In this blog post, we'll share our top six teaching strategies for special education. Whether your students have similar needs or need specific support, these tips and tricks will help you create a lesson plan that allows each student to thrive.
If you are looking for instructional strategies for special education, one of the most important things to keep in mind is that your classroom may have to accommodate a wide range of strengths and abilities. From physical limitations to neurodivergence, no two students will be the same - and it's important to make sure everyone is learning at the right pace for them.
Students With Special Needs: Strategies For Inclusion
Unlike mainstream school classrooms, where lessons must follow national standards set by the US Department of Education, special education teachers often have more freedom in the classroom. They can adapt their teaching style to suit their students. This flexibility is in part to accommodate the fact that you may be teaching children at a range of educational levels.
To achieve this, make sure your classroom is well stocked with a variety of resources, materials and equipment. Whether they are reading books, textbooks, or games to play, provide items that will be appropriate for students of different ages and abilities. This inventory will make it easier for you to provide everyone with the support they need without forcing standard resources that make them too easy or too difficult.
Suppose some of your students are still learning to read while others are working on reading comprehension. If you ask them to follow the same instructions, it can be detrimental to everyone involved. With student groups, you can make it easy to provide personalized service that gives everyone the space they need to grow.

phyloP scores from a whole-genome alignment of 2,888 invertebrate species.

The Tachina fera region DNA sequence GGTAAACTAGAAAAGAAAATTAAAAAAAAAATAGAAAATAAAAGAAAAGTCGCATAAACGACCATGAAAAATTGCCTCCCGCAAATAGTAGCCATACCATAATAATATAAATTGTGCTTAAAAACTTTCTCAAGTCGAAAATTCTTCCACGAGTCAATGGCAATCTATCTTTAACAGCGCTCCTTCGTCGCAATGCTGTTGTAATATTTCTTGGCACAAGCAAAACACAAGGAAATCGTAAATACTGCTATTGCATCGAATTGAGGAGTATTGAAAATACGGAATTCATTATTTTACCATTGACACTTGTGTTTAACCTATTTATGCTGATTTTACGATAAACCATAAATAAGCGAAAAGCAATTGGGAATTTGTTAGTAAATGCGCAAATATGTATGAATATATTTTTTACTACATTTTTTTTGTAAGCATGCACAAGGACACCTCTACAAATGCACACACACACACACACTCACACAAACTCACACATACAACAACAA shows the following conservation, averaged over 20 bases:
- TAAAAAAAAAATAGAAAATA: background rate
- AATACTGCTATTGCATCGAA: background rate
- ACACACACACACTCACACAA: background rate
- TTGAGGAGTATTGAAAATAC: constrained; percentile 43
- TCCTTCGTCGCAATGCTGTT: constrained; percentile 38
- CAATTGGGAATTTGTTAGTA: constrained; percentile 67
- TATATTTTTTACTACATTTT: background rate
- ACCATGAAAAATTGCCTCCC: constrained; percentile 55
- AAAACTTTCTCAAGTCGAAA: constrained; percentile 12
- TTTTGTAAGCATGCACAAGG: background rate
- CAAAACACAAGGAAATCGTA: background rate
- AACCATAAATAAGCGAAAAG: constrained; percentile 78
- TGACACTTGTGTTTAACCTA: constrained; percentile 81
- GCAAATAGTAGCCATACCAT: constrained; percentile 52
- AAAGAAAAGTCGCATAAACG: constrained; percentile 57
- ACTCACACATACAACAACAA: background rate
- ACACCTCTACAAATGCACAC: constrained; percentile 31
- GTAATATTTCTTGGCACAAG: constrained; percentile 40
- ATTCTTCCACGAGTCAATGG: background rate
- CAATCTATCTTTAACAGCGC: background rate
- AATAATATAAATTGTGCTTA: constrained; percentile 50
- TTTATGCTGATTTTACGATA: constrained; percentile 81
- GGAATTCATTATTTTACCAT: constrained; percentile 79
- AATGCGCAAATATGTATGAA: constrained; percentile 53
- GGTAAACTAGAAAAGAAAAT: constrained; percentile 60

The size of your groups will depend on the number of students in your classroom. If your group is small, it's perfectly fine to form groups of two or three - the most important thing is to make sure that similar skill levels stay together. You and your teaching assistants can then move around the classroom giving specific instructions to each group.
Special Educational Needs And Disabilities
According to research from the Harvard Kennedy School, small group learning can offer many academic and emotional benefits. Some of these benefits include:
Because you can teach such a wide range of skills, it can be difficult to create a sense of cohesion in your classroom. Your students will probably have different learning needs. As mentioned, small groups are a great way to personalize your lessons - however, don't treat these groups as completely independent. It can make it difficult for students to integrate into different groups with their classmates.
To find the perfect balance between whole-class and group learning, organize your lesson plans around central themes. Whether it's a story period, a talking point, or a recent event, setting a theme will help you structure your teaching and set common goals for your students.
From World War I to food, these themes can be as specific or general as you want! It all depends on the age and ability of the children in your class.
Strategies For Teaching Special Education
For example, let's say you choose food as a theme. Group activities include learning about verbs by reading recipes, exploring food from another era, coloring pictures of different dishes, or completing scenario-based math exercises such as buying groceries or making change at a coffee shop.
An important benefit of organizing your lessons around a theme is that it allows you to teach general concepts to your class as a whole. Thematic curriculum development is one of the best instructional strategies for special education because it means you can combine individualized instruction with whole-group instruction. This helps create a sense of community in your classroom.
Whether you're teaching math, English, or science, almost every subject has some general concept that everyone in your class can learn. Before starting your small group activities, start your lesson by giving all your students a general introduction to the topic. Your students can then apply this new knowledge to their specific tasks.
Not only does this save you the confusion of trying to set up separate introductions for each group, it will also allow you to bring your class together each day. This will give each student a common ground in a particular subject while encouraging collaboration (and camaraderie) between different skill groups.
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For any child, frequent changes can be stressful. But